Democracy versus Corruption: Who will the petition benefit?


MILLIONS of tiny, sparkling dots of light have appeared in the Thai Kingdom’s smouldering sky, the scene of a drawn-out battle between Corruption and Democracy. The fast-moving dots head toward the bitter enemies, who look more like twins every passing minute. Obviously, the new phenomenon is meant to be a boost for one of them. But for whom exactly?

Democracy: I hope that’s not what I think.

Corruption: Sorry, pal, but your hunch is right. That’s millions of signatures coming our way.

Democracy: Shall we take a break and flee this thing? From the looks of it, it will only make our fight more complicated.

Corruption: Why are you so keen to get away from the truth? The signatures sum it all up for us. They want us to be friends so life can go on as usual. They are voices from heaven saying, “Enough!”

Democracy: I’ve spilled so much blood having fought you this long. What makes you think I should give up simply because “Mr Twitter” has millions of admirers?

Corruption: Isn’t that what you’re supposed to do? I mean, democratically speaking.

Democracy: I can’t whitewash a person, you arrogant fool. That hundreds of millions shed tears for Michael Jackson doesn’t mean…

Corruption: Doesn’t mean what?

Democracy: Just leave it. The guy’s dead.

Corruption: At least those tears told us how much a man can be misunderstood, and that everyone has good and bad sides.

Democracy: Again, just because you have overwhelming support for your good side doesn’t mean you are automatically entitled to a get-out-of-jail card.

Corruption: Are you implying that millions who adore a good man should leave him if he made a questionable mistake? God, I hate it when I have to defend your values while you harp on about ethical nonsense.

Democracy: I’m only saying that one signature and a million signatures should count as the same. Numbers must not come into play where a crime is concerned. No amount of signatures can make a guilty man more innocent than a mistaken drug suspect shot by police in an extrajudicial killing spree.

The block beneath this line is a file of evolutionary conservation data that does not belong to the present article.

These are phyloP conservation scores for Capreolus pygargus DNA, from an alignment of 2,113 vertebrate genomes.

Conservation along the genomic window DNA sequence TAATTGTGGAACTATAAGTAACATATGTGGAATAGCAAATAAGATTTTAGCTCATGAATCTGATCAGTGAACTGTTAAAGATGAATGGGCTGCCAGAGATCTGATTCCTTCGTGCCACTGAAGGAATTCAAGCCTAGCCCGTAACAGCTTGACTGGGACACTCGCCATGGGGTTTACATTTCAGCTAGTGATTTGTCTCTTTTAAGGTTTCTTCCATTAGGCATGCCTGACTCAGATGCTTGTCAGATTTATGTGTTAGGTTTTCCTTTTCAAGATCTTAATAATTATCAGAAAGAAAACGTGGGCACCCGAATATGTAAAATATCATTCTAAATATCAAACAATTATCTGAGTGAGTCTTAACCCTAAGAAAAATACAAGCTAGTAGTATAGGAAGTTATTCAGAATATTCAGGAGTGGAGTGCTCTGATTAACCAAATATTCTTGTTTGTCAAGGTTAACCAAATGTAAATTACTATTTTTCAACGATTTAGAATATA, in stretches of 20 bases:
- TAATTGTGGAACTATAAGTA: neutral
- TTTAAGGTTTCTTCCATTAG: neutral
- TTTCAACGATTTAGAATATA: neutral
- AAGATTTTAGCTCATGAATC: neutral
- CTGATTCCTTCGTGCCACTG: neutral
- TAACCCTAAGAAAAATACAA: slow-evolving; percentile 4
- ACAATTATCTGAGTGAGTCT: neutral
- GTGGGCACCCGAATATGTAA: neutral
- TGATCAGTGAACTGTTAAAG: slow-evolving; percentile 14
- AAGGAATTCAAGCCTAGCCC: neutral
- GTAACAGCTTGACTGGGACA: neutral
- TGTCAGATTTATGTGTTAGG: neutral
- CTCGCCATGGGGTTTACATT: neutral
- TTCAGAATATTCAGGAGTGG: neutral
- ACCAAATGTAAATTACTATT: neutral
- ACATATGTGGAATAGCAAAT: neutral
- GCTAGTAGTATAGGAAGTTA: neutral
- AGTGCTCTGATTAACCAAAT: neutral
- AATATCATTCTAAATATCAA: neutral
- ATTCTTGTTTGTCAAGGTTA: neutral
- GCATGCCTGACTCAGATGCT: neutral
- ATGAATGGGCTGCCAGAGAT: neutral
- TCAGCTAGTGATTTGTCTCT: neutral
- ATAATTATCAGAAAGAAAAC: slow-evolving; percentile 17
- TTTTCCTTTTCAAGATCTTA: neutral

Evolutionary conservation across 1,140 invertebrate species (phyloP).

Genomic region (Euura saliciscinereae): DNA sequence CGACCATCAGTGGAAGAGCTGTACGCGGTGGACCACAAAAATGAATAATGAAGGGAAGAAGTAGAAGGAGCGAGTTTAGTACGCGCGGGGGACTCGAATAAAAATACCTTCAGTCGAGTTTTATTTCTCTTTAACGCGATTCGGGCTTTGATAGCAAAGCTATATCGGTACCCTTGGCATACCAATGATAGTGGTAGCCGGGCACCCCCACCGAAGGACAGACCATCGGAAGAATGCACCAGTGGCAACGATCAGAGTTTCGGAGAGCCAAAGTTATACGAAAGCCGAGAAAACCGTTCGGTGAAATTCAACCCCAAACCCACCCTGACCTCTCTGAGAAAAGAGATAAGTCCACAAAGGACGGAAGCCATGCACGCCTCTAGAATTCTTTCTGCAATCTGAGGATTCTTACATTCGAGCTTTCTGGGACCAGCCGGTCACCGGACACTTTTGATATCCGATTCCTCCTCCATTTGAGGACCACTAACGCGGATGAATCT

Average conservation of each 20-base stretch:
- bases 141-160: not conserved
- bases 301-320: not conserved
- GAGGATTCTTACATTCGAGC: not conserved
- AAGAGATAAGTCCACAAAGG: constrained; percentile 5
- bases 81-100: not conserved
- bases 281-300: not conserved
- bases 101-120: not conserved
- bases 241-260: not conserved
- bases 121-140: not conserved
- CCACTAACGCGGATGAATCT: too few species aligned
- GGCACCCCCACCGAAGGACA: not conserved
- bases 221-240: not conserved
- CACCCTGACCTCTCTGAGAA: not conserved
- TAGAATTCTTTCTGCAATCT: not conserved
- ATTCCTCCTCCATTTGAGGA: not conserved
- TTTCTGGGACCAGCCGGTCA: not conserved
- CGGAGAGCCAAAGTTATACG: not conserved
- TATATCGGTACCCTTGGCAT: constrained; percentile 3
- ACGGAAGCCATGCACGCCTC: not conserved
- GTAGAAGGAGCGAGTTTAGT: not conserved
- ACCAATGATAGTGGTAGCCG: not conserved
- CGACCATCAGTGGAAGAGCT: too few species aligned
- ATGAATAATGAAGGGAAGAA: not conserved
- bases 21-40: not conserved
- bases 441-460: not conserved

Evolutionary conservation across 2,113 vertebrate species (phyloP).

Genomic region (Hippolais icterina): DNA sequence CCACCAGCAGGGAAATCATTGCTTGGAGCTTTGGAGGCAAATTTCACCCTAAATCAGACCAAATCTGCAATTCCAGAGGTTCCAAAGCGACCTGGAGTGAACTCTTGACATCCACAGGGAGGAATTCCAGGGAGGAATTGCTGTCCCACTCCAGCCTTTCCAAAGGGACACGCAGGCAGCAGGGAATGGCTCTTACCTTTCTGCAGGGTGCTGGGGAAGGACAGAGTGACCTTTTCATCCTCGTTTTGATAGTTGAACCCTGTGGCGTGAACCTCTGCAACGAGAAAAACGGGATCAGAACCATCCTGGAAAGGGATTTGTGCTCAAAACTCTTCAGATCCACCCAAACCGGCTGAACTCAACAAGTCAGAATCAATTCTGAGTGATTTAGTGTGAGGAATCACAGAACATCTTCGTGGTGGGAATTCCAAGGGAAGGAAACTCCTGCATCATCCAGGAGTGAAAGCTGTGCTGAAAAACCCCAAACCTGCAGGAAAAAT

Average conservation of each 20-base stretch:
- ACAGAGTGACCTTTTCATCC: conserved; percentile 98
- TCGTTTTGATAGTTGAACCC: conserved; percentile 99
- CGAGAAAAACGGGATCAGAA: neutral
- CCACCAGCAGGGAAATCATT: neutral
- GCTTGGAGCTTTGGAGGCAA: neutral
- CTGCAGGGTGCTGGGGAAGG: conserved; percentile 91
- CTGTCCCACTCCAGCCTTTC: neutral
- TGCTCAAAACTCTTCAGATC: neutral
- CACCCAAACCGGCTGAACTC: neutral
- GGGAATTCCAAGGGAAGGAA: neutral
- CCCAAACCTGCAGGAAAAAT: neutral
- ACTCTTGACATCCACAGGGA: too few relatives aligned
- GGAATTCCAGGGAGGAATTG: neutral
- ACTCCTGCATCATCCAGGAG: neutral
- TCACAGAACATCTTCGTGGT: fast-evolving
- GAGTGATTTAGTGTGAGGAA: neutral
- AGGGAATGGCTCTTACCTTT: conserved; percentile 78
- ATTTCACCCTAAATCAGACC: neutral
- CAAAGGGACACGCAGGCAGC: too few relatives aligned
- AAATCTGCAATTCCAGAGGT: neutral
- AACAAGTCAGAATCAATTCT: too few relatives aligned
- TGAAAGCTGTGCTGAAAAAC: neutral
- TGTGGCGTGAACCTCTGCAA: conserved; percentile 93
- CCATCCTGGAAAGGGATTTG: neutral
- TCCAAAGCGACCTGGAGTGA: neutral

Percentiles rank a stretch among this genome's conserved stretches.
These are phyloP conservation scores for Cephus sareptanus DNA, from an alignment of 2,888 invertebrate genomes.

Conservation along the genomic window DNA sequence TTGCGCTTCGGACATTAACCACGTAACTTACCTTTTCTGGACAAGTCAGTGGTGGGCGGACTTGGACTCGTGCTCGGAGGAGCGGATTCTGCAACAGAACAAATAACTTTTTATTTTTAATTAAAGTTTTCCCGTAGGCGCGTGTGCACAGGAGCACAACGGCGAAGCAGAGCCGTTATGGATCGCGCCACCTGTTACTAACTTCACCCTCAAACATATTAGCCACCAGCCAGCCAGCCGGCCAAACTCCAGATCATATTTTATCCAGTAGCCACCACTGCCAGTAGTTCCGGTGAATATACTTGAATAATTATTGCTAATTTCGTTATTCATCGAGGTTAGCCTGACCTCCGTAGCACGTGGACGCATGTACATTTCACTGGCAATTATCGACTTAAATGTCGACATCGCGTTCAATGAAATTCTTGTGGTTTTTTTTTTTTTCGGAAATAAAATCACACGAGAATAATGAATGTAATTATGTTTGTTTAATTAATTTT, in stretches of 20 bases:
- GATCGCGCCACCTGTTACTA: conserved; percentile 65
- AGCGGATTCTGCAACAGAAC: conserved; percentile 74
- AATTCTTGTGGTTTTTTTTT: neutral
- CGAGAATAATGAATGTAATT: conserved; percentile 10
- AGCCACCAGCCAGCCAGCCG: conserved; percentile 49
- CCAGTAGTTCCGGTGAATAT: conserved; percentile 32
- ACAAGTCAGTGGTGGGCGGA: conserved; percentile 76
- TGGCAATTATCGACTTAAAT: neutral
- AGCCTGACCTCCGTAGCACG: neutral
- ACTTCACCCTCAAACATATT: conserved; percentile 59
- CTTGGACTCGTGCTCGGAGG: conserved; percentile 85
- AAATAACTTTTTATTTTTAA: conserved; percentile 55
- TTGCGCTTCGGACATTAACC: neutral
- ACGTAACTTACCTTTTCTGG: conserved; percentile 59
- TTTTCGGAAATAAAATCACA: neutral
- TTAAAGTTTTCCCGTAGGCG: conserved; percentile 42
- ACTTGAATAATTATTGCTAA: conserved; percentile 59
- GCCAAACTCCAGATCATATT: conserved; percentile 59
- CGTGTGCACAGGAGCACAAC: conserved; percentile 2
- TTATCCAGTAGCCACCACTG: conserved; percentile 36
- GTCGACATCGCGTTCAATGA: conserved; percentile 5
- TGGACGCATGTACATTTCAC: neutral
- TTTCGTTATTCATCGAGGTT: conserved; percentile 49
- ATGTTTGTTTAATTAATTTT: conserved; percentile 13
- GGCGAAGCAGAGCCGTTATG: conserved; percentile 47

Corruption: Big numbers can represent a man’s goodness.

Democracy: Are you suggesting the mistaken drug suspects deserved to die because nobody loved them? You are badly confused. Yes, elections depend on numbers, but the figures only represent political advantage, not merit. Winning an election doesn’t mean you are a great, untouchable person. The worst evil can rise out of the ballot box.

Corruption: You think you are smart, but that’s my argument you’re using. I’m saying, for the thousandth time now, that you are me and I am you. Look at us now. Nobody can tell us apart any longer. Try telling The Economist that the petition campaign is not a democratic exercise and that using Twitter to back it is a manipulative gimmick.

Democracy: That their editorial writers don’t know the difference doesn’t mean there is no difference.

Corruption: That they don’t know the difference means you are stubbornly stuck in a dream world. Democracy comes with a package, and I’m your package. If you have to eject “Mr Twitter” out of your system, you will basically have to eject almost everyone else. Trust me on this. I have been around, you know.

Democracy: To put it mildly.

Corruption: I love your sense of humour. Does it suggest we are now close to a deal?

Democracy: Not so fast. But, out of sheer curiosity, what should we call such a pact – Democratised Corruption or Corrupted Democracy?

Corruption: Your call, pal. Both names are cool. All I want is a place to stay quietly and peacefully where I don’t have to look out for tanks every time someone who knows a housekeeper of a politician’s brother is awarded a major contract.

Democracy: You used to say the tanks can be yours, too, so why worry?

Corruption: Very sharp, my friend. Thing is, I’m the kind of guy who doesn’t want his business to get interrupted. Powerful and omnipresent as I am, I hate to start things all over again. Let’s put it this way: If we can seal a lucrative deal in one government, why do we have to wait for two more governments, knowing that the deal will finally be sealed all the same? Come on. Get me out of the good-or-bad equation. I guarantee you, your life will be much easier. And the mutual benefit will be immediate.

Democracy: What do you mean?

Corruption: I mean we wouldn’t have to debate who between us the onrushing signatures are for.

And the World, Heaven and Hell continue to hold their breadth.

By Tulsathit Taptim
The Nation
Published on August 5, 2009


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